News that the Oxford University Student Union has voted to ban beef and lamb from…
Reports in the Guardian suggest peers are planning to amend the Agriculture Bill at the House of Lords stage next month to allow gene editing of crops, potentially opening the door to the future gene editing of animals, too.
Wayne Copp Executive Director of AGW Europe and UK says:
“As someone who has farmed sustainably for over 20 years, I know that many of my customers are seeking high-welfare, sustainable food that is also guaranteed ‘GM free’. And as Executive Director for A Greener World UK and Europe, it is abundantly clear that public concern about GM food has not diminished in any shape or form because interest in our Certified Non-GMO by A Greener World label for farmers and processors has never been greater.
“A Greener World is certifying farms and food processors across the world as a result of ever-growing consumer-led demand for a trusted label that guarantees food products are produced without genetically modified feed, supplements or ingredients, and that meat, dairy and eggs come from animals raised according to the highest animal welfare standards in the industry.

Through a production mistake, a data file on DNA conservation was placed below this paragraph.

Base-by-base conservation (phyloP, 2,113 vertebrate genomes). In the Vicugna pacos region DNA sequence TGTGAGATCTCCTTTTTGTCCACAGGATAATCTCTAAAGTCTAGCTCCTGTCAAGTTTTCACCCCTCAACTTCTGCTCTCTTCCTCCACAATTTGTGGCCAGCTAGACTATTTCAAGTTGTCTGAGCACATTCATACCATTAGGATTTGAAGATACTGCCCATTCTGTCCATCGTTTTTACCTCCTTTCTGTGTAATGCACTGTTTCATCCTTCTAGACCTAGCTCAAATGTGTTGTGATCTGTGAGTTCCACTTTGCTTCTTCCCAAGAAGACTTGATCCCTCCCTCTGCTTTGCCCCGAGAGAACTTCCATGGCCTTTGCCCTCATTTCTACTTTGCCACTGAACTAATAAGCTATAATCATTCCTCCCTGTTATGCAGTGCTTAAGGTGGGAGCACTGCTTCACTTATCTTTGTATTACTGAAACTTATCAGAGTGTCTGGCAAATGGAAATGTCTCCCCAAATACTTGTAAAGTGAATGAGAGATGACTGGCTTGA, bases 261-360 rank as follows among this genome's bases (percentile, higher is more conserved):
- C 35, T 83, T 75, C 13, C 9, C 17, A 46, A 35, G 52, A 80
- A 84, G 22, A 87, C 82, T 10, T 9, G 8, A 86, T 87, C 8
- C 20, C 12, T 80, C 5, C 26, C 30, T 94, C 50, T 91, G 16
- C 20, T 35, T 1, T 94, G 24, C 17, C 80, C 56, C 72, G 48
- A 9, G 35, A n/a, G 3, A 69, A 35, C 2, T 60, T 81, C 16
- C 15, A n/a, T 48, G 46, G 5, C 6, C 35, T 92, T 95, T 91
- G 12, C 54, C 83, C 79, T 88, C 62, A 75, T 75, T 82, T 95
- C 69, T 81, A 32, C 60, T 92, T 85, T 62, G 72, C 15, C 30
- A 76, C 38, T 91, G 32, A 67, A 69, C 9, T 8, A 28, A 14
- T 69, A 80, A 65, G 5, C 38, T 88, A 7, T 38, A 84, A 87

“Proponents of gene editing claim the technologies are safer and more precise than traditional GM technology because the technique involves the manipulation only of existing genes in a plant or animal, as opposed to the introduction of DNA from other species, such as bacteria into plants, found in traditional GM products. However, the outcome of gene editing is still a novel, laboratory-created organism with similar potential uncertainties arising from traditional GM techniques.
“The proposed amendment to the Agriculture Bill to remove restrictions on gene editing in England looks like a retrograde step and represents a further complication if we are to salvage any trading relationship with the EU where organisms produced using gene editing techniques are classified as GMOs. My concern is that this move is simply an attempt to deregulate GM technology by stealth in a post-Brexit Britain where we now know UK farmers will likely face the threat of lower standard food imports, including chlorinated chicken, hormone-treated beef and ractopamine-fed pigs.”